P.J. O’Rourke began writing funny things in 1960s underground newspapers, became editor-in-chief of National Lampoon, then spent 20 years reporting for Rolling Stone and The Atlantic Monthly as the world’s only trouble spot humorist, going to wars, riots, rebellions, and other "Holidays in Hell” in more than 40 countries.
Now O’Rourke, born at the peak of the Baby Boom, turns his keen eye on himself and his 75 million accomplices in making America what it is today. With laughter as an analytical tool, he uses his own very average, if sometimes uproarious experiences as a key to his exceptional age cohort. He writes about the way the post-war generation somehow came of age by never quite growing up and created a better society by turning society upside down.
The Baby Boom: How it Got That Way And It Wasn’t My Fault And I’ll Never Do It Again is at once a social history, a group memoir of collectively impaired memory, a hilarious attempt to understand his generation’s messy hilarity, and a celebration of the mess the Baby Boom has made.
"Dick Hill's deep and crackling voice fits perfectly with O'Rourke's sardonic prose as he explores the birth, rise, and retirement of Boomers over the last half-century. As Hill captures O'Rourke's self-mocking portrait of the self-righteous and self-centered Boomers, it's clear his performance trumps reading the book in print. His tone and emphasis nail every punch line. At the same time, Hill's timbre, with its hints of age, fits perfectly with the content. Listeners will find themselves laughing at line after line." (AudioFile)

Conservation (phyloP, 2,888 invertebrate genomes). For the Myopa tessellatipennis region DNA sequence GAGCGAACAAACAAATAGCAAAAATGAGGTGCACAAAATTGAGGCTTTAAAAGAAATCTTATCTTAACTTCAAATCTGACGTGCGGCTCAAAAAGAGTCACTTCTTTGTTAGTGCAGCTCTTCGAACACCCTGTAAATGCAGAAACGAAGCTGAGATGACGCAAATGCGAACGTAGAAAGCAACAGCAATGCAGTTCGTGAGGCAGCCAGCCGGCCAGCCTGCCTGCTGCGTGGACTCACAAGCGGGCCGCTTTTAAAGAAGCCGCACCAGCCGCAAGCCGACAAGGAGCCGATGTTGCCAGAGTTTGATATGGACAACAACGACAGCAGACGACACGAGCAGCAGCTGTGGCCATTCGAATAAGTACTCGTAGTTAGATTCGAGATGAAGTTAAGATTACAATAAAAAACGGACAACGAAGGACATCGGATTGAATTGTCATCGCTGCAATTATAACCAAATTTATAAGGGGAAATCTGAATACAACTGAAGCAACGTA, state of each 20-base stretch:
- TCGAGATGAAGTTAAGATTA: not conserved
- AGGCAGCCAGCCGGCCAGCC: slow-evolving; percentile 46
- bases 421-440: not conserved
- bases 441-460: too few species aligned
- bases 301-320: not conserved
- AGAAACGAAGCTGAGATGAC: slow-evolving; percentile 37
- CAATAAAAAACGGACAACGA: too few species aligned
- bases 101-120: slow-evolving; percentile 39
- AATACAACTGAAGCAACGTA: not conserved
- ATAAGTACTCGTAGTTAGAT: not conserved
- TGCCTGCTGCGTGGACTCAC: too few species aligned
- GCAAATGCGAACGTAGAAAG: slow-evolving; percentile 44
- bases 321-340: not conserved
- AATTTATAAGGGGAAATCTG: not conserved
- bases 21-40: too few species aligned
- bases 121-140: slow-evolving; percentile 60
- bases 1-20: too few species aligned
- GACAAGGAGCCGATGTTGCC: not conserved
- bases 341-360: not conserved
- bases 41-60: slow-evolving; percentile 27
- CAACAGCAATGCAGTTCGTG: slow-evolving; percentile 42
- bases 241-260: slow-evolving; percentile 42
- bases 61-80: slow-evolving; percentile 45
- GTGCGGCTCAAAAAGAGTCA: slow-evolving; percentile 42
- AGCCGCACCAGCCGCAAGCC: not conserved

We've sent an email with your order details. Order ID #:
To access this title, visit your library in the app or on the desktop website.
This is not about the baby boom
Someone you wants to read an autobiography of PJ O'Rourke
Sadness, I love PJ O'Rourke's work and this just wasn't very good.
This is an autobiographical work of PJ ORourke life as a child and college student, that is all. Yes it is funny at times, but it is many something some aging babyboomer writes in his diary. I was very disappointed, since Mr. ORourke may write goofy stuff but it is funny, this is mostly his remembrance of his early life. Sorry PJ but this is just not anywhere up to your usual stuff, I wasted one of my audible credits on this and several hours waiting to get to the good part, that never came, even if your college life was a lot more interesting than mine.
Do not bother
- Geoffrey L. Page